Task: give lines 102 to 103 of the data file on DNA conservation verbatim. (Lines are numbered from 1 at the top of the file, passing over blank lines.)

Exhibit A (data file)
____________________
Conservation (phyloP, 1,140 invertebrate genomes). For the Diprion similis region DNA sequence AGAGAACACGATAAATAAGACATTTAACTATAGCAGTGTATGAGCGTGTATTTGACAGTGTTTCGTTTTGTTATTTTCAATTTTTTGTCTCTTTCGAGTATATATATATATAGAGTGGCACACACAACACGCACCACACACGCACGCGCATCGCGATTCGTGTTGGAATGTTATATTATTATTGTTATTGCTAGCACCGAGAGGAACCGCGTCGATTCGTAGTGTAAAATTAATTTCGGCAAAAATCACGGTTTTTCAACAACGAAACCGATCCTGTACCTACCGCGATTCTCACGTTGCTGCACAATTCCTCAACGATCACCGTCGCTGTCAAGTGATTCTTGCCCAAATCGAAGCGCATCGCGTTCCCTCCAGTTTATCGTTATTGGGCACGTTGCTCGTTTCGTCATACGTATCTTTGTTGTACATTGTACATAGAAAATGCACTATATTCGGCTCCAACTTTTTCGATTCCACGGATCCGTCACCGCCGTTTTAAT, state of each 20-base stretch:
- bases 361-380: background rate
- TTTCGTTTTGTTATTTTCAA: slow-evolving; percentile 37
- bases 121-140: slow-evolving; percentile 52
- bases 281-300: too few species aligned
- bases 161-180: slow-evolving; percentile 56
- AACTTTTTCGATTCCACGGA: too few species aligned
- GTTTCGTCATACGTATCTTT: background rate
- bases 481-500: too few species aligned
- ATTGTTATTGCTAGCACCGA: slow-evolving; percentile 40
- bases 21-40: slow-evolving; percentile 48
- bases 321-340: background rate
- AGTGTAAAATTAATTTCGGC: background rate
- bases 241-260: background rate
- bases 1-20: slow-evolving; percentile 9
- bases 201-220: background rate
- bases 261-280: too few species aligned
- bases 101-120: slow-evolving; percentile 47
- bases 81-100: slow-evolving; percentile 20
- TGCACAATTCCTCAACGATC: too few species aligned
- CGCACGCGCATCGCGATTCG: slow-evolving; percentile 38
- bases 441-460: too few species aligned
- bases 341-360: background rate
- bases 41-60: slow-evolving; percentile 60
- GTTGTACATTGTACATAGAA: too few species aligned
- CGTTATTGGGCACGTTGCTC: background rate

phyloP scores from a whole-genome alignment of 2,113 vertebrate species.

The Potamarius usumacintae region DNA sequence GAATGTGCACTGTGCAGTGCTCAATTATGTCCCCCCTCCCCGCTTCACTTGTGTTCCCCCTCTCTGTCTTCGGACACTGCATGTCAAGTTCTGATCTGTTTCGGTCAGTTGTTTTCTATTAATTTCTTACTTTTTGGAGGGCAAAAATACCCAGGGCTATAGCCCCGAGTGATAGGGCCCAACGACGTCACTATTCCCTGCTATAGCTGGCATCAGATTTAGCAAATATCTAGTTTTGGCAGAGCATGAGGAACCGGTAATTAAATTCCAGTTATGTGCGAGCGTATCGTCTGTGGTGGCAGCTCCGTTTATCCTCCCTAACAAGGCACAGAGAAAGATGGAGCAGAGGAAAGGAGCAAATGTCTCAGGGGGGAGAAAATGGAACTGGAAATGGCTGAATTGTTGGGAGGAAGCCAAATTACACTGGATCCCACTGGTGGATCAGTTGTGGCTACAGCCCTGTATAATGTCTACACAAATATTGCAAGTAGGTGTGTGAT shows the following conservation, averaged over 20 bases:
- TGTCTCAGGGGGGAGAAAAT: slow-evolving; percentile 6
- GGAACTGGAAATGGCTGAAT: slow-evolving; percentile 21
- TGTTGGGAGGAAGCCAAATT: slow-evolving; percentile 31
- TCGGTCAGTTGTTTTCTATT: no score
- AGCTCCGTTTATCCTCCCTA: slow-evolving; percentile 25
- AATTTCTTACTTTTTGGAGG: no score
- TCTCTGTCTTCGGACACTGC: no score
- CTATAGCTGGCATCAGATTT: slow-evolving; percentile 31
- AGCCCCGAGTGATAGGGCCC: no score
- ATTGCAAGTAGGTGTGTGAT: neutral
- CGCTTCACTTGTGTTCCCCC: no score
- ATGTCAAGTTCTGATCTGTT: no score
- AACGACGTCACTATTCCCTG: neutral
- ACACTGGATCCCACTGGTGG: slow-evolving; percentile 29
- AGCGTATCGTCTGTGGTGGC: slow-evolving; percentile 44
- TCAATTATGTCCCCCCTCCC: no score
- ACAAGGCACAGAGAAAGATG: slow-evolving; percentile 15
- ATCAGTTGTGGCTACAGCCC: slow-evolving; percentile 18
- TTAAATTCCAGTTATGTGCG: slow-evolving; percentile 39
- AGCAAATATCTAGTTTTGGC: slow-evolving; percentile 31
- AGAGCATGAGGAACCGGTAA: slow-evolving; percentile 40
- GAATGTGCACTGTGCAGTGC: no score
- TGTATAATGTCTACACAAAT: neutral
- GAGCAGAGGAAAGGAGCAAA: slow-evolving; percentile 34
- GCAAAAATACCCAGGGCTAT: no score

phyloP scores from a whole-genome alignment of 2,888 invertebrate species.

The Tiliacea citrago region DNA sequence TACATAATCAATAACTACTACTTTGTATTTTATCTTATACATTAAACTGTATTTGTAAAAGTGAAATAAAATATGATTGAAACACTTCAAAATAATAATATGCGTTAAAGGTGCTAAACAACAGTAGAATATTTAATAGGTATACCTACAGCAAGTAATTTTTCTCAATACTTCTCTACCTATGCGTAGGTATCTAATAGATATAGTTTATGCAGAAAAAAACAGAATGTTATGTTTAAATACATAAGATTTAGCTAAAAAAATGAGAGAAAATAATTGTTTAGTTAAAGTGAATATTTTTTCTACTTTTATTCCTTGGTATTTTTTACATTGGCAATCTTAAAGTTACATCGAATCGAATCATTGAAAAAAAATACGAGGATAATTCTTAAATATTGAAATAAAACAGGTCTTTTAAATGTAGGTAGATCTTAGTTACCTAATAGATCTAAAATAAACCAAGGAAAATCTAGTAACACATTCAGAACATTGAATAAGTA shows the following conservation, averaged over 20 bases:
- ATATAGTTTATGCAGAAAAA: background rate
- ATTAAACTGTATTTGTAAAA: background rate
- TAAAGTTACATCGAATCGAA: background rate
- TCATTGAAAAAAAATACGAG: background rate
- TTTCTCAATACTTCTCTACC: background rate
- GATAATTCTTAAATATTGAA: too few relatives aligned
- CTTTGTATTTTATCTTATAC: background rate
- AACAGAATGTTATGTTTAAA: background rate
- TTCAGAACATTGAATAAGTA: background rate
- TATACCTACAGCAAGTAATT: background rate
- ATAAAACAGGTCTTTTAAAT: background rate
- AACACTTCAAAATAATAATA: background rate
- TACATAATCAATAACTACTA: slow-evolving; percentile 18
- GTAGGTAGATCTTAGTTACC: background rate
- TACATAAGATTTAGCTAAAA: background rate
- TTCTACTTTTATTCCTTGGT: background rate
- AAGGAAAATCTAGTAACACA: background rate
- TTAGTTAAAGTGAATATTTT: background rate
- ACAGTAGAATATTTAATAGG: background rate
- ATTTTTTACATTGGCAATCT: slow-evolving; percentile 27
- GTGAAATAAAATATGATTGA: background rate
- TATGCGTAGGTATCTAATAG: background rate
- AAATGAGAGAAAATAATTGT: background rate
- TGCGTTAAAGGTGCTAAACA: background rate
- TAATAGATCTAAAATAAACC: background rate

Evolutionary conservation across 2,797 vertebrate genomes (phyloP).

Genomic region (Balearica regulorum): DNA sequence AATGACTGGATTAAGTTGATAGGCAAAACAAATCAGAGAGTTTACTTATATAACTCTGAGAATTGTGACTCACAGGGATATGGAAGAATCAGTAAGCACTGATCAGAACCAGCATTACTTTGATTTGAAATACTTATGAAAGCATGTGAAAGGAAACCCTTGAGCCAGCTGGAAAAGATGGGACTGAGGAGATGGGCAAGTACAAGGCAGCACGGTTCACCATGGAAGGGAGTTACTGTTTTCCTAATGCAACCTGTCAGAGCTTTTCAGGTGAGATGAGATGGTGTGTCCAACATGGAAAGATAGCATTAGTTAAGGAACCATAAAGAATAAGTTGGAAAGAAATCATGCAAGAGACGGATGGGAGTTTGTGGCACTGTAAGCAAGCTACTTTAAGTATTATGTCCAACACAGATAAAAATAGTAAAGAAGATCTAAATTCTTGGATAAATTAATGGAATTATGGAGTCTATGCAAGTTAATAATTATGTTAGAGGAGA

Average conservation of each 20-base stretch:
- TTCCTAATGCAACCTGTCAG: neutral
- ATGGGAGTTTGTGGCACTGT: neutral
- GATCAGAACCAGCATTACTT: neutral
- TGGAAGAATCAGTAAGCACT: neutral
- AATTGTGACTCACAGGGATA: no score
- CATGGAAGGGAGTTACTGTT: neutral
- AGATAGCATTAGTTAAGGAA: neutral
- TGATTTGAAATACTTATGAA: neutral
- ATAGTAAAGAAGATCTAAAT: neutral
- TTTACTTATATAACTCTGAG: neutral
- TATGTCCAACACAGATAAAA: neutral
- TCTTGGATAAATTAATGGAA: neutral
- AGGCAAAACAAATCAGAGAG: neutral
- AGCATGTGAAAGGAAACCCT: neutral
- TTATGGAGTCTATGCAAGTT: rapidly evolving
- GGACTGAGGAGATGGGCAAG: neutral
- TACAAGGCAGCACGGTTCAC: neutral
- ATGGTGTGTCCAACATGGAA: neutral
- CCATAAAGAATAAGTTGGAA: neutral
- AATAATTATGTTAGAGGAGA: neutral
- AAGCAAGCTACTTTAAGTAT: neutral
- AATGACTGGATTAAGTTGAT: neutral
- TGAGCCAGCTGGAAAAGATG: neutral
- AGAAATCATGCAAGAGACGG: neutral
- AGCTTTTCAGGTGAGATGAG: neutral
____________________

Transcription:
- CCATAAAGAATAAGTTGGAA: neutral
- AATAATTATGTTAGAGGAGA: neutral